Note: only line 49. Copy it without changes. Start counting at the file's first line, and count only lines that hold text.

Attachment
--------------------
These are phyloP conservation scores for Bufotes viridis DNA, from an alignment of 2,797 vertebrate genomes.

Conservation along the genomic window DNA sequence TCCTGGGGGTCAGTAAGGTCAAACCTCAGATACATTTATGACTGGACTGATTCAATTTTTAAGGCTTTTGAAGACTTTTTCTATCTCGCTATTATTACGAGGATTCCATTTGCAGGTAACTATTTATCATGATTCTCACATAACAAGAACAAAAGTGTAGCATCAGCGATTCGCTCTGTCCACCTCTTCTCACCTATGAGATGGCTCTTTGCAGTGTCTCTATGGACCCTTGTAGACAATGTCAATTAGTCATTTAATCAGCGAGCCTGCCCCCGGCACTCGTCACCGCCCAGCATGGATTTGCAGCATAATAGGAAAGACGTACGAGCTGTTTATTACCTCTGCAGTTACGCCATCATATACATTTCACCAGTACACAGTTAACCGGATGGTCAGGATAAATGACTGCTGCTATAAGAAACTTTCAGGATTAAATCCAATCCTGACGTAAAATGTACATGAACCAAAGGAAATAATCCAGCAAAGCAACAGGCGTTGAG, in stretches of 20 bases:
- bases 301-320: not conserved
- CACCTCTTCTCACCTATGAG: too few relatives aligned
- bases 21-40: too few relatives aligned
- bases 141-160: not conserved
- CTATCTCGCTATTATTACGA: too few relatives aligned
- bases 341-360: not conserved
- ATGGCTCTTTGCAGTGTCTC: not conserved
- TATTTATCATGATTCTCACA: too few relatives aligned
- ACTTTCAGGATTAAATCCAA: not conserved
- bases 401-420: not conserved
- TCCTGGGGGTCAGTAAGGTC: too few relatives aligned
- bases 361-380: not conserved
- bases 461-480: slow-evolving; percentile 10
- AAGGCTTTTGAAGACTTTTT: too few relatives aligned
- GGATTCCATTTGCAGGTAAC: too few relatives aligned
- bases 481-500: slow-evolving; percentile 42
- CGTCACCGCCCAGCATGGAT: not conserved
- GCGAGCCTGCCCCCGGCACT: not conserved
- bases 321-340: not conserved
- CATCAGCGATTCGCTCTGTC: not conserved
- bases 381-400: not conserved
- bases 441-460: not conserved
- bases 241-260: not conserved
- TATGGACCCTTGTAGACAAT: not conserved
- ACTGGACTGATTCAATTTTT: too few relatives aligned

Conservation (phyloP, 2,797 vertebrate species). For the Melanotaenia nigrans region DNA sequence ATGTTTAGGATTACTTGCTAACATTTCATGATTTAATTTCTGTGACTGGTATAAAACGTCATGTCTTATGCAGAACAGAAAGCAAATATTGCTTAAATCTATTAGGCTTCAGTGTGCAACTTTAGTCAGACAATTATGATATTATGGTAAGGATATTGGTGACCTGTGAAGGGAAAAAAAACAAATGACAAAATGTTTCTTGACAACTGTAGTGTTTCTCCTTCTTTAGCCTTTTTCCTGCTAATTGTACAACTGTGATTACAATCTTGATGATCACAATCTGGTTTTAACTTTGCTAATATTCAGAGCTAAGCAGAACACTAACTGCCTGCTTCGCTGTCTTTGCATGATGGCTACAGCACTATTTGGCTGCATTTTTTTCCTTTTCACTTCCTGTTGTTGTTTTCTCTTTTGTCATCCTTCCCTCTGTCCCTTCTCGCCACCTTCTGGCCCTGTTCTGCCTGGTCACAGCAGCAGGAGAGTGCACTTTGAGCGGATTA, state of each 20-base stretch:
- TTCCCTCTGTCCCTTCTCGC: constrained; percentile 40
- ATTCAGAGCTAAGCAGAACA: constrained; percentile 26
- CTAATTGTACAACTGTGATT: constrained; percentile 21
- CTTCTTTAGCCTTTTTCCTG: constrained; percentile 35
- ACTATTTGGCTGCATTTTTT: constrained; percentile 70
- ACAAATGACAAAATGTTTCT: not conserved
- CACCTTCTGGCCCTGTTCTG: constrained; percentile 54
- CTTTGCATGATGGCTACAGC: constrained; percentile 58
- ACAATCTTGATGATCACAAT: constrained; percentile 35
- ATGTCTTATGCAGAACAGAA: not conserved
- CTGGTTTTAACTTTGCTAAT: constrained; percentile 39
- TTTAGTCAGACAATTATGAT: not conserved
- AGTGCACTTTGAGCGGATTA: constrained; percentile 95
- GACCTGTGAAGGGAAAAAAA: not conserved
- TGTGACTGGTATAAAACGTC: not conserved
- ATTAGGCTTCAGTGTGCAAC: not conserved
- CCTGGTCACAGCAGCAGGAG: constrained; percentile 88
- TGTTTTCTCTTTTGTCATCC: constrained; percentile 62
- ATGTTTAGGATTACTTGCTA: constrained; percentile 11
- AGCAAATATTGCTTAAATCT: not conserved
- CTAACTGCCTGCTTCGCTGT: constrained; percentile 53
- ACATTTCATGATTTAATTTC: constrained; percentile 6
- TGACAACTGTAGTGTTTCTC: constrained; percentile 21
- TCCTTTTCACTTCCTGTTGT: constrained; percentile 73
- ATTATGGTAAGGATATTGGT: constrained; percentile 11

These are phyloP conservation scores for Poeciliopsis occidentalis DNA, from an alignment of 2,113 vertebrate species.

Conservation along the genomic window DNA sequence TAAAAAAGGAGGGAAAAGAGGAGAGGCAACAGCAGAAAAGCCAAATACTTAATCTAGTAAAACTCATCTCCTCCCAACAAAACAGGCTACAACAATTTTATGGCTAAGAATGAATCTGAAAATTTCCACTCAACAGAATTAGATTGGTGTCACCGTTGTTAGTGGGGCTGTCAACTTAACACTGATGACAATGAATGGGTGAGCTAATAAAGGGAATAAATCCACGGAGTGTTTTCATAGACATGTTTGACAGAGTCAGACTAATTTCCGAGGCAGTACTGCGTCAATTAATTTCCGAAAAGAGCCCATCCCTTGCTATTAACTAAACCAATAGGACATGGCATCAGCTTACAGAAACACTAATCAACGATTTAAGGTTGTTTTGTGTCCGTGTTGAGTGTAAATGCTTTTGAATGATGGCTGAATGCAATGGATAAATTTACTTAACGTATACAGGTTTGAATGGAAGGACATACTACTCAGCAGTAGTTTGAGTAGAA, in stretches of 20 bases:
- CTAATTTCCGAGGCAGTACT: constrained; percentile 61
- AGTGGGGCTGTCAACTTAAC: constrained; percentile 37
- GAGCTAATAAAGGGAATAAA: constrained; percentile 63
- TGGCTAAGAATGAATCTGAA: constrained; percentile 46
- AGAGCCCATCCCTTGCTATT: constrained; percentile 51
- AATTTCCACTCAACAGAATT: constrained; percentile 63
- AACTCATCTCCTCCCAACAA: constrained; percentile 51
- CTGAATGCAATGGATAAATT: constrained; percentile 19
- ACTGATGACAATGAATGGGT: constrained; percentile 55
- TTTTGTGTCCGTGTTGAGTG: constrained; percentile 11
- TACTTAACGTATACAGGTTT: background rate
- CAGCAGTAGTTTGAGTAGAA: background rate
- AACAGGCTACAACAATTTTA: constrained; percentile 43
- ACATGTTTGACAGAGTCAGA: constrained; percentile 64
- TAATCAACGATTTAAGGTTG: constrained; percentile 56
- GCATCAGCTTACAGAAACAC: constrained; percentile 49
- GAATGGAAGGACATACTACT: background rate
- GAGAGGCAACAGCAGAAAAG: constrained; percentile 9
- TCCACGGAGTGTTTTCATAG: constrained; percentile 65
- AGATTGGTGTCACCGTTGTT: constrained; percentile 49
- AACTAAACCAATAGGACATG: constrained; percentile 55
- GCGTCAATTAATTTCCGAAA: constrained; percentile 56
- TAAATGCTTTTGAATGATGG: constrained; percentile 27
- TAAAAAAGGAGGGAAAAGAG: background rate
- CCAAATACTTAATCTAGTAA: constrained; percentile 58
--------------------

- CTAACTGCCTGCTTCGCTGT: constrained; percentile 53